So the pharisee asked Jesus by what authority He taught the things in the temple. He responded, asking where John the Baptist got his authority. After all, Jesus and many others, so it appears in the gospels, were baptized by John and that Baptism was [a propitiation] unto repentance in preparation for the Kingdom of God at hand. Perhaps (and most probably so) the pharisee had been one of them who had been baptized by John the Baptist. Having been through the ritual gave one the security of being selected for the Kingdom of Heaven. This act of baptism, as preferred by Jesus, was described as a mystery: how God would cleanse you from your sins. It represented a person coming to the Baptist dressed in clean white linen with nothing on underneath. In the Secret Gospel of Mark, Clement records that the presentation of the naked disciple to the Baptist [Jesus] was important to the purification of his soul. At the eve of the Passover Jesus is reported in that gospel to have received a man dressed in linen and wearing nothing under his robe. The vestige of that event is recorded in the Gospel of Mark, where at the time of Jesus's arrest in the Garden of Gethsemane, one of the disciples is seen fleeing away naked, as a guard had grabbed his robe and, holding on to it, left the disciple running away naked. Later scribes began to speculate as to what Jesus was doing with naked men and wondered whether there were any justification in the reports that Jesus laid with a naked man — naked man to naked man. Clement, who was a disciple of Peter, though he was born too late to meet Jesus, clearly denies any possibility that Jesus was a homosexual, etc. The Mystery of the Baptism explained the reason for the nakedness. One comes into this life as a naked child; one enters the Kingdom of God as a [naked] child. So disrobing was important in a soul's admission that he comes naked before God and has given up all material things. This is reflected at line 1155, concerning the healing of the blind man in Jericho:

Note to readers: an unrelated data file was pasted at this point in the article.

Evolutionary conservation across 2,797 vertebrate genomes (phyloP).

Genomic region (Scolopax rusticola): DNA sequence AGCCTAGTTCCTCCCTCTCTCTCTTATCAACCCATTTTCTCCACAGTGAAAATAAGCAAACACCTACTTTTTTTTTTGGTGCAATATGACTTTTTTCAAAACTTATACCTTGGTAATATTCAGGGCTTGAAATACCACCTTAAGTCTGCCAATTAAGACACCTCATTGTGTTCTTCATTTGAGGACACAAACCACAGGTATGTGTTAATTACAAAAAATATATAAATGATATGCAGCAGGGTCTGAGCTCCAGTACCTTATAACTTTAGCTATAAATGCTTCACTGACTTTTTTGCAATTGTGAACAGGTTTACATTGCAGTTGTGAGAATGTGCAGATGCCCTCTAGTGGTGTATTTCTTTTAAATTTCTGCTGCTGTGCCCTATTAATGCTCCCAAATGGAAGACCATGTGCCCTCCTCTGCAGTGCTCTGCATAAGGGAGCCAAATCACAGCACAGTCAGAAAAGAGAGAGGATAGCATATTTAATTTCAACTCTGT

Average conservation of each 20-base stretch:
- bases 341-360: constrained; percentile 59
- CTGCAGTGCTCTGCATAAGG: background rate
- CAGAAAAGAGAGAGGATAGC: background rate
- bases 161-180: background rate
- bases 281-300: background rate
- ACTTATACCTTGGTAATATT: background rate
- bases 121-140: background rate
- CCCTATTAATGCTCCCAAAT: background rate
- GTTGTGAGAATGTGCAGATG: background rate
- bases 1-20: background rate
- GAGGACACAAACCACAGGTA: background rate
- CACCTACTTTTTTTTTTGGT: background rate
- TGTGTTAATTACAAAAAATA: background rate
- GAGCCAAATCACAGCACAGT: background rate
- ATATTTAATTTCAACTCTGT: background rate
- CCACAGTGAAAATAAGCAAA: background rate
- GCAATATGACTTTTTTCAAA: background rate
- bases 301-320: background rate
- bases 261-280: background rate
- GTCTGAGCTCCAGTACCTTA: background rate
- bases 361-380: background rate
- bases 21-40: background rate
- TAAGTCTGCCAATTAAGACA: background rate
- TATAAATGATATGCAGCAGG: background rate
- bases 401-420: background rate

Mark 10.46 And they came to Jericho. And as they left Jericho, a blind man, BarTimaeus, son of Timaeus, sat by the highway, saying: Jesus, thou son of David, have mercy on me. He then cast away his garments, healed.

This last comment about the casting away of his garments was not reported by Matthew and Luke. The Gospel of Thomas provides several examples of this point of view of purification. For instance:

Thomas (76) The kingdom of the father is like a merchant...You too seek his unfailing and enduring treasure where no moth comes near to devour and no worm destroys.
(36) Do not be concerned from morning until evening and from evening until morning about what you will wear.